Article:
Mécia Lopes de Haro was born circa 1215 as the daughter of Lope Díaz II de Haro, Lord of Biscay and Urraca Alfonso of Léon, who was an illegitimate daughter of Alfonso IX of Léon. She was first married on 29 September 1234 to Álvaro Pérez de Castro, but she was a childless widow by 1240.
Her second marriage was a lot more surprising. She married King Sancho II of Portugal around 1245. She is considered his mistress by some, but their marriage is documented by a papal bull. The exact date is uncertain. The marriage was not popular. She was not a royal princess, and she was not the ideal virgin bride. Furthermore, she isolated herself with Castilian servants. She became Queen when Portugal was politically unstable, and she is often blamed for Sancho’s subsequent downfall. To embarrass the King, even more, the clergy rose up against his marriage. However, Sancho refused to repudiate his wife and the Pope then annulled the marriage for being within the forbidden degrees of consanguinity.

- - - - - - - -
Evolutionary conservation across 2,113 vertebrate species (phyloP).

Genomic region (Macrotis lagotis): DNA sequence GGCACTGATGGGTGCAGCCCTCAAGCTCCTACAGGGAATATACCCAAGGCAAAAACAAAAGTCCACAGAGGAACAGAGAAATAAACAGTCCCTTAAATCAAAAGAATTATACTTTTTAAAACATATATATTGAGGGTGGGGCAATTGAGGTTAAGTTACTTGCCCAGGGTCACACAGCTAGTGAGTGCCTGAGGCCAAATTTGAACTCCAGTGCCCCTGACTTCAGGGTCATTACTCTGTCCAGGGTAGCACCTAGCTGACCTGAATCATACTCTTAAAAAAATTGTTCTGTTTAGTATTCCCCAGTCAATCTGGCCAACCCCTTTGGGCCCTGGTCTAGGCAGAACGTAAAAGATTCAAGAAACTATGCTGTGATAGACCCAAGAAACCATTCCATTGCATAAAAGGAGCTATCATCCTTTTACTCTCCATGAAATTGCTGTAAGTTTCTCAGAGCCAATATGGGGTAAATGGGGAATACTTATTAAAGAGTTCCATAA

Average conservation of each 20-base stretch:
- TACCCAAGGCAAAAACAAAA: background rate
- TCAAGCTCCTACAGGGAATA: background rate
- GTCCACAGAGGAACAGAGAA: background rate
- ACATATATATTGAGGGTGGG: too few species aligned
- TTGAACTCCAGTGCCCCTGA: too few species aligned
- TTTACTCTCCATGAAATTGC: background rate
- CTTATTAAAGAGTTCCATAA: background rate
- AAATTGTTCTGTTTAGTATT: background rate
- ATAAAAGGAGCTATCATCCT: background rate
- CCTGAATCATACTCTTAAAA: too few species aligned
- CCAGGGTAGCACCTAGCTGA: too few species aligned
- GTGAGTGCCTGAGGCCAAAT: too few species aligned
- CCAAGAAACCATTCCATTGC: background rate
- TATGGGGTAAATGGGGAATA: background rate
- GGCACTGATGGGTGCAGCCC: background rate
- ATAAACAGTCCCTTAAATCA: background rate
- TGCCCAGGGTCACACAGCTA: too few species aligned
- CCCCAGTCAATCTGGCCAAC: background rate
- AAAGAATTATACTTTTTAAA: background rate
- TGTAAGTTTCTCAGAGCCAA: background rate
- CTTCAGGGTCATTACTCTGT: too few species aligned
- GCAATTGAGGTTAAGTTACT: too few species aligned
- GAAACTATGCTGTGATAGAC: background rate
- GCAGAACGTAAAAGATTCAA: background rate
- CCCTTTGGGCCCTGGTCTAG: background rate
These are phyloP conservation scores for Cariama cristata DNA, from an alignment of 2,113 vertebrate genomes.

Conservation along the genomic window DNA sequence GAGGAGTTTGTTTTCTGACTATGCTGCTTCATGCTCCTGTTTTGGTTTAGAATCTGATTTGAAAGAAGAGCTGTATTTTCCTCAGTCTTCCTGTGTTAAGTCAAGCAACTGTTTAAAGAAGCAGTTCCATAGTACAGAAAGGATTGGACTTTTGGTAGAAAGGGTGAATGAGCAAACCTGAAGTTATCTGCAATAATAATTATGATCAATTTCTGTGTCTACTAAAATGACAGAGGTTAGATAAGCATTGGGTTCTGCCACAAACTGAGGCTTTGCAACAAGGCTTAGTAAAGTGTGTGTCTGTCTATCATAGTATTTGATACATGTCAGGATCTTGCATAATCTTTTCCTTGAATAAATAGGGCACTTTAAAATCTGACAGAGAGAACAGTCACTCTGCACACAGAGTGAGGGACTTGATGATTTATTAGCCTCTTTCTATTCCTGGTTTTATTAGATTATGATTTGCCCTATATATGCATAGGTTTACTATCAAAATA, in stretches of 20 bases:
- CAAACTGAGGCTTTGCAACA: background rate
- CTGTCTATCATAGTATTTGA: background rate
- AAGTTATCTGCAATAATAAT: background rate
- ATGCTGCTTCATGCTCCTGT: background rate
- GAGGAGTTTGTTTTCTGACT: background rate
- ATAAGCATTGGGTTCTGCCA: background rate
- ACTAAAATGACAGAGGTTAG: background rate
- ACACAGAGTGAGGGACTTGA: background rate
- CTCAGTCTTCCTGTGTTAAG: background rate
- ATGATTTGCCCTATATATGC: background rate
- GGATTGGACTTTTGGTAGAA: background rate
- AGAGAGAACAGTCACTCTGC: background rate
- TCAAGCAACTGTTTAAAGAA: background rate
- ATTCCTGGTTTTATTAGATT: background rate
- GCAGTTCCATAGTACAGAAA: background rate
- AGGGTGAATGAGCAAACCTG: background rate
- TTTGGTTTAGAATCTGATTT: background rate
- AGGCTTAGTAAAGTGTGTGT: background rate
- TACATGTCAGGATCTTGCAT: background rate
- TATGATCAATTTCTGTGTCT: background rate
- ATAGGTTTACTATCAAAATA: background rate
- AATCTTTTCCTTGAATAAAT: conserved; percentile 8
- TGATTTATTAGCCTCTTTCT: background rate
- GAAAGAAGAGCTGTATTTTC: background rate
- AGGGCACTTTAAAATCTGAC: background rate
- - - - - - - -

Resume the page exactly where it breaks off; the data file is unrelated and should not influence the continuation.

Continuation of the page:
Mécia was then kidnapped from the royal bedchamber and taken to the Palace at Vila Nova de Ourém. Sancho was powerless to help his wife. He abdicated and fled to Toledo, where he died just three years later. Mécia continued to live at Ourém as there are records of her making donations there.
Mécia died around 1270, and she was buried in the Benedictine convent of Santa Maria at Nájera. Her tomb still survives to this day.